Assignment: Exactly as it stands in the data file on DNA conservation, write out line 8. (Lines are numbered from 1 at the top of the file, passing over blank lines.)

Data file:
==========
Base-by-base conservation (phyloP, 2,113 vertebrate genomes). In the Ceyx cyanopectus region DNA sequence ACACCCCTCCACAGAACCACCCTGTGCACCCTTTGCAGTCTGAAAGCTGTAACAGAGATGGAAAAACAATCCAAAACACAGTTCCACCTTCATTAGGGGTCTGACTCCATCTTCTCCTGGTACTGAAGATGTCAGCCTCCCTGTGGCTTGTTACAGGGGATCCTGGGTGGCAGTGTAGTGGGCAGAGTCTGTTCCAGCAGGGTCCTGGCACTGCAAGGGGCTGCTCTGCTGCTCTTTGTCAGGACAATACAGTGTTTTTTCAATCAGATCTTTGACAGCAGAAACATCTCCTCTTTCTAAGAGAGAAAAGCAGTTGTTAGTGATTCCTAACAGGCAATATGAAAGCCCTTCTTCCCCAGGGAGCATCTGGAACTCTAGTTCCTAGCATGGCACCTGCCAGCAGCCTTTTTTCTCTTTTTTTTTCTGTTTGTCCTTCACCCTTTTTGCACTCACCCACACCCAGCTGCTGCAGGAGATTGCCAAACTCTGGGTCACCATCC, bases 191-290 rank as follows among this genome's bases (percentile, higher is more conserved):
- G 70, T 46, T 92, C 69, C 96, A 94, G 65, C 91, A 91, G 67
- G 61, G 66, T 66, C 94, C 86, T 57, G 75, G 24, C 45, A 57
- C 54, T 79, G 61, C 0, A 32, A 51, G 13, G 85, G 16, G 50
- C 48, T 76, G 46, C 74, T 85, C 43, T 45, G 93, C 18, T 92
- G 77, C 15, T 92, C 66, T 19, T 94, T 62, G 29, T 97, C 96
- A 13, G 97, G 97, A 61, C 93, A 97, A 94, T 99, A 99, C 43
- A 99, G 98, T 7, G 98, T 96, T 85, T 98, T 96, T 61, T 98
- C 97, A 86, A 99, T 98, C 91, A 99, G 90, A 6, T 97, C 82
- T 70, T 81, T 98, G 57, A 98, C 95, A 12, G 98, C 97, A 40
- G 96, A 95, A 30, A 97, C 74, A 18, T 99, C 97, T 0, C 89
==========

- A 99, G 98, T 7, G 98, T 96, T 85, T 98, T 96, T 61, T 98